The Working Waterfront

Islesboro approves step toward building broadband

Town meeting vote overwhelmingly supports $206,830 expenditure

Tom Groening
Posted 2015-06-01
Last Modified 2015-06-01

An earlier version of this story included a wrong first name.

ISLESBORO — At their annual town meeting on Saturday, May 30, residents overwhelmingly approved raising and spending $206,830 to begin the process of building a town-owned broadband Internet network.

The money will cover the first steps of the project, including design, utility pole site acquisition, technology consultation and legal fees. The cost of the full build-out is estimated to cost $3 million, less the $206,830 raised at the meeting.

A second town vote on securing the balance of the funds is expected to come later this year.

Earlier this year, the island town’s board of selectmen supported putting the entire $3 million, for which a 20-year bond is anticipated, on the town meeting warrant. Concerns about information dissemination on the plan led to the annual meeting being delayed from May 9 to May 30, and a scaling back of the funding request.

Several residents spoke in favor of the request and no one spoke against it.

Roger Heinen, a part-time island resident who served on the committee investigating the broadband plan, explained the arguments in favor of the investment.

“Increasingly, the Internet is an essential lifeline,” he said, a way that people stay in touch with family and friends, and a resource for education and business.

The island has Internet access, but the speeds of the service are less than desirable, proponents of the broadband plan have said.

Heinen said the minimum speed for adequate Internet service, as set by the Federal Communications Commission, is 25 megabits per second.

“Most of us are ten times worse than that federal minimum,” he said.

In addition, Heinen said new services will be offered over the Internet that will require much faster speeds, such TV streaming and other information.

Later, in answer to a question, Heinen said the plans for the rate of service means it will be “way over-built for 2015,” but likely adequate for 2045.

Currently, the island has “dark areas,” he said, where no Internet is available. The broadband plan calls for providing service to every island home and business.

Heinen acknowledged that the final price tag of $3 million, which includes contracting with GWI to provide and maintain the service, is steep.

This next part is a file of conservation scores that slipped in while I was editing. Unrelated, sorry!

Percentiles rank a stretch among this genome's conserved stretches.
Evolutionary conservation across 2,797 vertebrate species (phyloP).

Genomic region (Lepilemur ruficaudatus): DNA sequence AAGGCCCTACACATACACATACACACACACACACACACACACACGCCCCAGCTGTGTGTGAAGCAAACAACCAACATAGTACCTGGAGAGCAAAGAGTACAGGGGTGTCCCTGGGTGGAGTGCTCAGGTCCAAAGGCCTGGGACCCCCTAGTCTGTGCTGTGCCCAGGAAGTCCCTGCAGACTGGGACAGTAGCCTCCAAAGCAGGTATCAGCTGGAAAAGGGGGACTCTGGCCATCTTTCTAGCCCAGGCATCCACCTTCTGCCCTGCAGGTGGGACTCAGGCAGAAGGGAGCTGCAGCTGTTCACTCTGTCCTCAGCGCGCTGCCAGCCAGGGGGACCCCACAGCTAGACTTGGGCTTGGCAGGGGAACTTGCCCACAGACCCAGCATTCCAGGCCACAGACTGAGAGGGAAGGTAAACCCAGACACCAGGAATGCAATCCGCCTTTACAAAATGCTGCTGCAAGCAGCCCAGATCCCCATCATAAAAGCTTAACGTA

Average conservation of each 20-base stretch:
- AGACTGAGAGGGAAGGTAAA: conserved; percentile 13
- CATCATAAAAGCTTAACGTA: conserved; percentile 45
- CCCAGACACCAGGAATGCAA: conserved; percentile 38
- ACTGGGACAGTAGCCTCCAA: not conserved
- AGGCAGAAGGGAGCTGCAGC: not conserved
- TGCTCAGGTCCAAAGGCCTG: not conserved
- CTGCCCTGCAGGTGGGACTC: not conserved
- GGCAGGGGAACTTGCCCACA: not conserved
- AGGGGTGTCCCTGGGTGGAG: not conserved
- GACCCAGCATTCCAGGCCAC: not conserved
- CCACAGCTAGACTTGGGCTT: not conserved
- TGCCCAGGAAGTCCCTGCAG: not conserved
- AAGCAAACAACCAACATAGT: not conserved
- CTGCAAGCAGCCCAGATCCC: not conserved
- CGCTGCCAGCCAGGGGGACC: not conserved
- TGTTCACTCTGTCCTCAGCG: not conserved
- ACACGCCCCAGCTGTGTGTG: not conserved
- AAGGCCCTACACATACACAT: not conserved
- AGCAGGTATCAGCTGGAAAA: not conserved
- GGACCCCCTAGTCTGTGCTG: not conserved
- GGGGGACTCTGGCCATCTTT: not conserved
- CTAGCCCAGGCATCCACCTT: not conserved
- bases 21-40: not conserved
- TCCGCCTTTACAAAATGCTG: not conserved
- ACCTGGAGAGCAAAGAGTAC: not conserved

“That’s a big, scary number,” he said, and the 20-year bond that is anticipated is a long-term commitment. But by owning the network, “We’ll have some influence … over pricing and service,” he said.

“This island has found itself on the wrong side of the digital divide,” Heinen said, and no private firm will rescue it. Without faster service, Islesboro will be “a less attractive place to buy a home,” he predicted.

Resident John Gorham said he wouldn’t benefit personally from faster Internet speeds, but saw the investment as important to the next generation, and in particular, for his son.

“He does a design consulting business on the computer that could not be done here on Islesboro,” Gorham said. “I look at this as a proposal for the young people of Islesboro.”

Resident Richard Coombs said he does audio acting, recording for audio books, and must upload large files.

“My attempts are cumbersome,” he said, with interruptions to service frequent. Faster Internet would “help fuel independent businesses,” he said.

Resident Jan Harmon read a letter from phone and Internet provider Fairpoint, received by islanders earlier in the week, that promised 7-15 megabits per second for $30.99.

“Fairpoint is for profit,” Harmon said, while an Islesboro-owned Internet “is not looking for a profit,” which would keep costs down.

Allie Wood, a physician assistant at the island health center, said better Internet service could allow residents to use telemedicine services, consulting from the island with physicians on the mainland.

Residents opted to vote by a show of hands rather than written ballot. Those in favor numbered about 125; about a dozen voted against the measure.

In other business, residents:

  • elected Gabe Pendleton to a three-year term on the board of selectmen (the seat had been held by Jay Zlotkowski);
  • re-elected Bill Boardman to a three-year term on the school board;
  • elected Bill Kelly to a three-year term on the school board (the seat had been held by Shey Conover).

Residents also approved spending $65,000 to fund the pre-school program. Advocates argued that private fundraising efforts had been inconsistent, and that families have come to rely on the service.